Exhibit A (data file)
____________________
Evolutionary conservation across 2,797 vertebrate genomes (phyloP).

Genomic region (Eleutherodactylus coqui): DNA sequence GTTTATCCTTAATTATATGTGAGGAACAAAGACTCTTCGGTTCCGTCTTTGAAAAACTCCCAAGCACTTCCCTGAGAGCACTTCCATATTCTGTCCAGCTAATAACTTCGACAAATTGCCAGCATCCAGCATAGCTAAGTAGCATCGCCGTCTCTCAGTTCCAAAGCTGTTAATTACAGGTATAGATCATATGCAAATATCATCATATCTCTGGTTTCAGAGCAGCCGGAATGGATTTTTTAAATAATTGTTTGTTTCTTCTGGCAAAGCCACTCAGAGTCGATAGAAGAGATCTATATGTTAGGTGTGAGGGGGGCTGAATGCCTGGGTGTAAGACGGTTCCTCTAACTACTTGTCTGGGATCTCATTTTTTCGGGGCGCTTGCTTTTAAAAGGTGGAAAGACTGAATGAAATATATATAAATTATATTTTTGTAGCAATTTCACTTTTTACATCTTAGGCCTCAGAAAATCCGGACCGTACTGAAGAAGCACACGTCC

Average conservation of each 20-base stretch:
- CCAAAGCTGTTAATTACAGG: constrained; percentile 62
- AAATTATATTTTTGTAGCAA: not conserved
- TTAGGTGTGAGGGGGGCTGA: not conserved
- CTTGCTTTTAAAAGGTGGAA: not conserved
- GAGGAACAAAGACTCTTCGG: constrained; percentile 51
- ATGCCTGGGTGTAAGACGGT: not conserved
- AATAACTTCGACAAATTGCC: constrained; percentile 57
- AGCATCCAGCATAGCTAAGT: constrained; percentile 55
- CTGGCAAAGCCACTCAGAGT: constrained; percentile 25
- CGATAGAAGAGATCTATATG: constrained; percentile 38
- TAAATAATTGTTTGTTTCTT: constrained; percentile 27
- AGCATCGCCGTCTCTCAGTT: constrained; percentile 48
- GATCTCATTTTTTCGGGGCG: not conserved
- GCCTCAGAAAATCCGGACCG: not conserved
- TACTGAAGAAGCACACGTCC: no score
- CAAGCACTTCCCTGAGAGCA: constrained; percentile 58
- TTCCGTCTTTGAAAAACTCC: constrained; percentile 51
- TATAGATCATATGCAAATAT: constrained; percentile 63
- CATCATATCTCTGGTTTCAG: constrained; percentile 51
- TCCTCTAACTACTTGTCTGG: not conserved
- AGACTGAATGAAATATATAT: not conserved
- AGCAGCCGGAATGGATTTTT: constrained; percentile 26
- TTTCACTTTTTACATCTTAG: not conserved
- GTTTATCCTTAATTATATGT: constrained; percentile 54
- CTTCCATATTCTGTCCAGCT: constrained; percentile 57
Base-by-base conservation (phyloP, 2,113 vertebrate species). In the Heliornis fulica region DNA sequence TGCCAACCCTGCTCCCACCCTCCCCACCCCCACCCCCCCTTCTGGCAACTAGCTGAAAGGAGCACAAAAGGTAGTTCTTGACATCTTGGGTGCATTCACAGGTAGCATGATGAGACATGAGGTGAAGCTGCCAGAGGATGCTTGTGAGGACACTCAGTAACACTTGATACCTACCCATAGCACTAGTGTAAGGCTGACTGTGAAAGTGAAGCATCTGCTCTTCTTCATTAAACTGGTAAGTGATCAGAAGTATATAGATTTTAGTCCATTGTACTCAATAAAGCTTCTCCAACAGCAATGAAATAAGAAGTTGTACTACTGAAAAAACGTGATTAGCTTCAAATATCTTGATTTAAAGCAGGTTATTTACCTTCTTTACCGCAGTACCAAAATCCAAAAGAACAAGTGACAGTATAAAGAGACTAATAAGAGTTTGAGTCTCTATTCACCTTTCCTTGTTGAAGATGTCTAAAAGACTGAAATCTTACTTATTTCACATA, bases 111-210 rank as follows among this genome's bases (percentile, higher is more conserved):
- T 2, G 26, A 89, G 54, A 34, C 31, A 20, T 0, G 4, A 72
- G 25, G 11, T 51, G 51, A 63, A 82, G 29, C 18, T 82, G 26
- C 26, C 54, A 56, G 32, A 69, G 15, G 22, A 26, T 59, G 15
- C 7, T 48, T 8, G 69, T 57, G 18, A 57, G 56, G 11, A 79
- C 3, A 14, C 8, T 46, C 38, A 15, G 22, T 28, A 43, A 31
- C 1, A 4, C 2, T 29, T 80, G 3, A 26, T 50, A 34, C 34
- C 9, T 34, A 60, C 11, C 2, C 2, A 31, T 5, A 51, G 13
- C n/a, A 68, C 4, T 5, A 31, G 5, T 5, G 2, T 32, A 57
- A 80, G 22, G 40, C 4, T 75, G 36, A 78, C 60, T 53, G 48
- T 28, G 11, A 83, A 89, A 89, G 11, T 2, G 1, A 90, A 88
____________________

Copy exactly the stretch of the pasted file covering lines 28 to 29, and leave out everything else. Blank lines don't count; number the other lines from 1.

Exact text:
- CTTCCATATTCTGTCCAGCT: constrained; percentile 57
Base-by-base conservation (phyloP, 2,113 vertebrate species). In the Heliornis fulica region DNA sequence TGCCAACCCTGCTCCCACCCTCCCCACCCCCACCCCCCCTTCTGGCAACTAGCTGAAAGGAGCACAAAAGGTAGTTCTTGACATCTTGGGTGCATTCACAGGTAGCATGATGAGACATGAGGTGAAGCTGCCAGAGGATGCTTGTGAGGACACTCAGTAACACTTGATACCTACCCATAGCACTAGTGTAAGGCTGACTGTGAAAGTGAAGCATCTGCTCTTCTTCATTAAACTGGTAAGTGATCAGAAGTATATAGATTTTAGTCCATTGTACTCAATAAAGCTTCTCCAACAGCAATGAAATAAGAAGTTGTACTACTGAAAAAACGTGATTAGCTTCAAATATCTTGATTTAAAGCAGGTTATTTACCTTCTTTACCGCAGTACCAAAATCCAAAAGAACAAGTGACAGTATAAAGAGACTAATAAGAGTTTGAGTCTCTATTCACCTTTCCTTGTTGAAGATGTCTAAAAGACTGAAATCTTACTTATTTCACATA, bases 111-210 rank as follows among this genome's bases (percentile, higher is more conserved):